(2) To assess parental knowledge and practices regarding the child's oral hygiene, caries and caries prevention.

Materials and Methods

Ethical Approval

Ethical approval was gained from the IRB, JUST (Institutional Review Board, Jordan University of Science and Technology), grant # 175/2014. In addition, written informed consent was obtained from all parents/caregivers after explanation of study objectives.

Study Design, Setting, and Subjects

This was a descriptive, cross-sectional study with a convenient sample of families that lived in North Jordan. The sample consisted of 476 subjects who were recruited from a group of parents accompanying their children to Pediatric Dental Clinics for free dental treatment at the Faculty of Dentistry, Jordan University of Science and Technology Irbid, Jordan between April, and December, 2014, respectively. Inclusion criteria for participation were: families of a healthy child, aged 2–12 years, with primary or mixed dentition, selected randomly among the family's children where the oldest or the youngest child was chosen sequentially in the consenting family.

Data Collection

The data were gathered by means of a self-reported questionnaire given for the primary caregiver (father or mother). A self-designed questionnaire in the local language (Arabic) was used. An investigator was responsible to choose a child randomly from each family after explaining the purpose of the study to the parent and giving instructions to completely fill the questionnaire specifically about the chosen child. Random choice of the child per family was based on choosing the only child, or choosing the eldest and youngest consecutively among each family with more than one child. Before data collection, the questionnaire was piloted twice, over a week interval, on 20 patients to ensure reproducibility, consistency and clarity; there was 95% agreement between the two times.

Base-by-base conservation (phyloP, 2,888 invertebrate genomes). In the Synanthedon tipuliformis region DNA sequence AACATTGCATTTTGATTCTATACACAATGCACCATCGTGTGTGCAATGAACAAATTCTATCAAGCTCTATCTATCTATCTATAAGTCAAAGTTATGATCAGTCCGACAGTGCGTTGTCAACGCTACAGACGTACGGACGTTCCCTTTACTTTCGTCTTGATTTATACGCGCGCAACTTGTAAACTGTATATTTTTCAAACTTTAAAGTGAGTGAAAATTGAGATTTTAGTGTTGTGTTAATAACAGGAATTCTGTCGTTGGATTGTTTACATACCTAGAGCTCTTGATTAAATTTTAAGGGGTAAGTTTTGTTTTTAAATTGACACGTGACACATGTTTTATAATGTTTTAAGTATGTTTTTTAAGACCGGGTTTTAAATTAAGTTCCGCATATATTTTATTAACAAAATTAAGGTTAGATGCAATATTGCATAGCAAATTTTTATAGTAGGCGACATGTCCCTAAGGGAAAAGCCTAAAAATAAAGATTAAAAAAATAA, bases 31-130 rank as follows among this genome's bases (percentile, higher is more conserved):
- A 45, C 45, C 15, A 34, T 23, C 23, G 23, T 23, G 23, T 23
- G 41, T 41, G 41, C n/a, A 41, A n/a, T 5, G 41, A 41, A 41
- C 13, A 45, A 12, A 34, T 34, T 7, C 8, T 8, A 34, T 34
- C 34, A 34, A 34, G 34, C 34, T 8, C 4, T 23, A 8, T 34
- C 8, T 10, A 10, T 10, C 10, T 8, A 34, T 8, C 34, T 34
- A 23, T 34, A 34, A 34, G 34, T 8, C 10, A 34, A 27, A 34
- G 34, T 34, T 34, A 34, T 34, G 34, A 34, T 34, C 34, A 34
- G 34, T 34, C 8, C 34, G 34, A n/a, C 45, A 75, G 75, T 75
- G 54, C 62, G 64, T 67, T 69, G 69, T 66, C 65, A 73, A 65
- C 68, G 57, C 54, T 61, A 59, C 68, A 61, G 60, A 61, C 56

Two trained investigators (dentists), whose examination technique was calibrated, with (97.6%) agreement, were responsible for the child examination. Inter-examiner and intra-examiner reproducibility was measured by re-examination of 20 children participating in the study with a 1-week interval between both examinations. The k-value of intra-examiner reliability was calculated to be (0.97). After that, the parent was met to explain the oral health of the examined child and to clarify findings of the examination.

The Questionnaire and Clinical Scenarios